by Cat McNaney
The Black Ferns fly half, Anna Richards, is the most decorated player in the history of international rugby. With a total of 49 caps under her belt, Richards is the most capped Black Fern to date, and has lead her nation to four back-to-back World Cup victories out of the five she has competed in – no other player, male nor female, can compare.
Born in 1964, Anna was raised in a family of four girls. Her parents encouraged all of their daughters to pursue their sporting ambitions and all four of them become successful athletes, with her younger sister following her into the Black Ferns. However Anna didn’t pick up a rugby ball until the age of 21 when she started playing for the university side in Christchurch. Previously, she had been a talented tennis player and netballer, playing at national level for Canterbury, before being dropped and asked by the university coach to try rugby. Richards describes having fallen in love with the sport instantaneously and “found out right away that [she] was way better at rugby than [she] was at netball”.
Anna went on to earn her place in the first ever New Zealand women’s squad in 1989 and was still playing at the highest level twenty-one years later at the age of 45, when she helped defeat England in the final of the 2010 Women’s Rugby World Cup, claiming her fourth victory. Between 1991 and 2001 she was integral to a side that went on a twenty-seven game winning run. Anna’s win/loss ratio is near impossible to match. In over 100 international appearances, including rugby sevens, she has only ever lost twice. However, she insists that her talent doesn’t come naturally and that she always had to work hard to retain her place in the squad, “It’s easier to make a team than stay on a team. I always made sure I was the fittest; I was always working on my core skills and every year I’d pick something I wanted to work on.”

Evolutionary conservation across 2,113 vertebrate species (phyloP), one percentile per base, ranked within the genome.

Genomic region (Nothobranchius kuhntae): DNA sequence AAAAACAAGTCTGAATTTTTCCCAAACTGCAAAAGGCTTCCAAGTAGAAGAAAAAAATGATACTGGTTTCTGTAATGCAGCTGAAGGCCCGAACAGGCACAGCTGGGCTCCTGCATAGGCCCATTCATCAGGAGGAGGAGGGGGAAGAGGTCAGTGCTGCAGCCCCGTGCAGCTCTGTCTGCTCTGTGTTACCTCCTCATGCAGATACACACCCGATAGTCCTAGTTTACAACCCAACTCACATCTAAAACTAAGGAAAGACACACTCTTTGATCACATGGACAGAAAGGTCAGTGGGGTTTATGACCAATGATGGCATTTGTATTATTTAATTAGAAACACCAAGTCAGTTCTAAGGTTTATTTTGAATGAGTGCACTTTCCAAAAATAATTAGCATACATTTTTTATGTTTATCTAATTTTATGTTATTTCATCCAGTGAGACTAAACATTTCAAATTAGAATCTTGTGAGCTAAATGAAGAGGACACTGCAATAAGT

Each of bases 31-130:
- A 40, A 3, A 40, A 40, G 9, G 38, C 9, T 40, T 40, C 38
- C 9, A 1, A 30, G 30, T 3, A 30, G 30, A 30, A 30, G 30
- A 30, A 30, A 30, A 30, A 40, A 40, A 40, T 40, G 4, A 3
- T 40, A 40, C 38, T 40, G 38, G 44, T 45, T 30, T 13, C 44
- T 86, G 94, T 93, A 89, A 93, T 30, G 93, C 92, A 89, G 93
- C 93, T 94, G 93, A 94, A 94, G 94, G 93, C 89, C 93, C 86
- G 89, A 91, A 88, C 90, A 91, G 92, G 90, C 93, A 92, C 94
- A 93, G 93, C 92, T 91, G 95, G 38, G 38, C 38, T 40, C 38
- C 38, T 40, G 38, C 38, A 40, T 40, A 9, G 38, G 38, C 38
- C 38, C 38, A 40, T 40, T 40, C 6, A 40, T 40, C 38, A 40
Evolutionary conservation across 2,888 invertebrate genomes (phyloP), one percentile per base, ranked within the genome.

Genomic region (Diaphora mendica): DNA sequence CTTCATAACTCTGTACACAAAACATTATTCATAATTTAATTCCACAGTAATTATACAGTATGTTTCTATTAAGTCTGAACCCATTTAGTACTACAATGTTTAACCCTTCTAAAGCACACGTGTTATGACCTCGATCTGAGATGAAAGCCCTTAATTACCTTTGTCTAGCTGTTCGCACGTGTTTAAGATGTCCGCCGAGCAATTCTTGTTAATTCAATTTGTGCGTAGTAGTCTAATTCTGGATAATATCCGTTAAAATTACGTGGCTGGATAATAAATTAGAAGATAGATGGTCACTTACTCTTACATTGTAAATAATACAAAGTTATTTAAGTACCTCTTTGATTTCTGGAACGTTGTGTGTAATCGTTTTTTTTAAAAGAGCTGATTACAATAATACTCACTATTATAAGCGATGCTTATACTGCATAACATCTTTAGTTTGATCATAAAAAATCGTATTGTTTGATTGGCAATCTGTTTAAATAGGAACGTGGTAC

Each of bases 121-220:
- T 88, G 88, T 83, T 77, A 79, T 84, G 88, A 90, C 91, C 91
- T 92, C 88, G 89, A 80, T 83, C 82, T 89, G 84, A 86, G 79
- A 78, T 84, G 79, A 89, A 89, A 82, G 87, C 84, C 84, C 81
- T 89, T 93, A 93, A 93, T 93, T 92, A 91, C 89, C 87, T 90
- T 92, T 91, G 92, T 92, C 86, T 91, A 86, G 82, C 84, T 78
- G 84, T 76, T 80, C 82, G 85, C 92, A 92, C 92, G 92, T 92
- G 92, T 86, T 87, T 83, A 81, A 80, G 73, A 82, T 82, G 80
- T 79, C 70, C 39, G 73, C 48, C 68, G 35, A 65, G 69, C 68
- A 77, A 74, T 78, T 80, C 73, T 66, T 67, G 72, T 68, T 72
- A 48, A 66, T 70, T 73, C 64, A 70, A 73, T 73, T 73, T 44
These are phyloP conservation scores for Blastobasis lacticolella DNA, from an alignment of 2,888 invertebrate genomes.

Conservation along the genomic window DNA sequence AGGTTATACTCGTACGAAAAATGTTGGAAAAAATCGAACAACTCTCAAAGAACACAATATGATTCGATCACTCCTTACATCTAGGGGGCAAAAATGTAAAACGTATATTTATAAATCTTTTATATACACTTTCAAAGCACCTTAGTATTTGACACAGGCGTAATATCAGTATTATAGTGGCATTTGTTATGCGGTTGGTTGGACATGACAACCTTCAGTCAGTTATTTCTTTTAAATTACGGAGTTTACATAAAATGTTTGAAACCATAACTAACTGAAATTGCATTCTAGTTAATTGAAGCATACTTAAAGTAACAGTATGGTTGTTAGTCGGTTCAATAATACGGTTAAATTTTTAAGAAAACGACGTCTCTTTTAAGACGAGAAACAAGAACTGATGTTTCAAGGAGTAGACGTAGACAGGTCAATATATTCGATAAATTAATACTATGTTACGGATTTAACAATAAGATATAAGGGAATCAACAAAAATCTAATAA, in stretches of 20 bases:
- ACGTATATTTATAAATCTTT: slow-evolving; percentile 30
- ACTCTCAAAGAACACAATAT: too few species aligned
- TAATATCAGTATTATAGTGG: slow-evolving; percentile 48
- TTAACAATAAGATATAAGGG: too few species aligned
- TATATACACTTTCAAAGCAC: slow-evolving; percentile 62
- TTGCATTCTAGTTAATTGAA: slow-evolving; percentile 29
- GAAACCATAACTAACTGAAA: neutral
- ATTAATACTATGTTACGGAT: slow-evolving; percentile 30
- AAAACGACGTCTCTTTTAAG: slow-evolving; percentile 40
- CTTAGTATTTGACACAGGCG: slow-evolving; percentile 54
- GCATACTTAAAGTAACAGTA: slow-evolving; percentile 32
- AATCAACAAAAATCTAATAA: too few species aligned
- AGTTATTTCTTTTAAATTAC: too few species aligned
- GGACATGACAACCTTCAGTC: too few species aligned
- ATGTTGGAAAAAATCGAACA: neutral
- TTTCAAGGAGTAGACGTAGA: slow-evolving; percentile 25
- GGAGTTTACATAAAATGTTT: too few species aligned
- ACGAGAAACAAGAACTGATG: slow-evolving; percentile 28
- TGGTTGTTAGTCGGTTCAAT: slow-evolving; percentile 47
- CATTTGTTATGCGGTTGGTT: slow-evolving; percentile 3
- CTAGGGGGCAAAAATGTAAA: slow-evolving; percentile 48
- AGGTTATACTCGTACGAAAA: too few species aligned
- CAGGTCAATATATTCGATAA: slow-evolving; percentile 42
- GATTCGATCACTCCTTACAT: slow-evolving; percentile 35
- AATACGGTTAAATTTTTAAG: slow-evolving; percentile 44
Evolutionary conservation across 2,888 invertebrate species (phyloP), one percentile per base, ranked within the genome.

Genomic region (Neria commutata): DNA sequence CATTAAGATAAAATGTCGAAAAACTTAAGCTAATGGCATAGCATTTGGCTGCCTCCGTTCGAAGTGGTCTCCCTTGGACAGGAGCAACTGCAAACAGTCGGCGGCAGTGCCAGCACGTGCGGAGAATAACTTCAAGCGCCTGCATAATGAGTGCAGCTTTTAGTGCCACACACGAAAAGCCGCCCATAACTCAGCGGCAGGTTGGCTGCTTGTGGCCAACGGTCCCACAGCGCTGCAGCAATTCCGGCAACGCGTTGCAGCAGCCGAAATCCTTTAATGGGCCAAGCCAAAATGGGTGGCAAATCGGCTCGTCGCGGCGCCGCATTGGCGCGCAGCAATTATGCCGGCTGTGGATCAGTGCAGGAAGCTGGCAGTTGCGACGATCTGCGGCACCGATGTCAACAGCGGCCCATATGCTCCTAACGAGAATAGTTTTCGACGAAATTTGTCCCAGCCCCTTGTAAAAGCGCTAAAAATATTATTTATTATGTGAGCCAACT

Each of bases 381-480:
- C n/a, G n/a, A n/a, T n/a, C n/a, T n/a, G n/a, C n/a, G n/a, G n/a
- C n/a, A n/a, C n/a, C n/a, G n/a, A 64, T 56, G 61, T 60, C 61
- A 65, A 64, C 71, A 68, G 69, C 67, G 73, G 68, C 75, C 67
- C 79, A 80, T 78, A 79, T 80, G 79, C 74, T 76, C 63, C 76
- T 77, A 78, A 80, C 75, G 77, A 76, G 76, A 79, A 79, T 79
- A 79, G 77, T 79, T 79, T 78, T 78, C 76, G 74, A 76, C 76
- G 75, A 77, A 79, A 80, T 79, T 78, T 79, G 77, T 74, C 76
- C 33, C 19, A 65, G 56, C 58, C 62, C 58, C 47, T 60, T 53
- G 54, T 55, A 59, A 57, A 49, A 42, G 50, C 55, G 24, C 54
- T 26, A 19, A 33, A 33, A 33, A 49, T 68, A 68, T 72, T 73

She has won four World Cups (in 1998, 2002, 2006 and 2010), starting and playing all 80 minutes of all four finals; won nine New Zealand Provincial Championships from 1999 to 2005 and then again in 2007 and 2008; won four Canada Cups in 1996, 2002 and 2005; won the English League and Cup in 1995, playing for Richmond; won the 1994 inaugural Australian Championship, as part of a guest side from Christchurch; won the 1999 Tri Nations; and was a member of the 2004 Churchill Cup-winning side. She has also represented New Zealand in Sevens, captaining them undefeated in 2000 and 2001 and winning the Hong Kong International Sevens and Japan Sevens Cup in both years; as well as the 2001 Wellington International Sevens. To add to her achievements, Richards also competed internationally in Touch Rugby. She has represented New Zealand in the Open Mixed Grade in 1990-91 and was Open Women’s captain in 1997-98, as well as playing for the over 27s. She played in the 1991 World Cup and was a runner up in the Open Mixed category.
Her playing career finally ended in 2014 when she left New Zealand to begin her role as the newly appointed elite women’s sevens coach at the Hong Kong Sports Institute, in preparation for the 2016 Olympics in Rio, where she continues to share her knowledge, expertise, and, most importantly, her love of the game with the next generation of players.
She was inducted into the IRB (now World Rugby) Hall of Fame on 17th November 2014 for her remarkable contribution to New Zealand rugby. Black Ferns coach (1996-2002) Darryl Suasua, explains how, “Anna has fought tooth and nail over the years for women’s rugby to be recognised, and has been a pioneer [for the sport]”. Suasua also claims that Richards, “may be remembered as the first lady of New Zealand women’s rugby” after her retirement. Anna’s services to women’s rugby were honoured in 2005 when she was awarded Membership of the New Zealand Order of Merit, or, what she likes to call, her Q.N.B.F. – the Queen’s New Best Friend.
About the Author- Cat McNaney, 19, is studying History at the University of Exeter and plays rugby for Bristol Ladies and the Women’s England U20s. She undertook a placement week with the World Rugby Museum as part of a Public History module in 2016.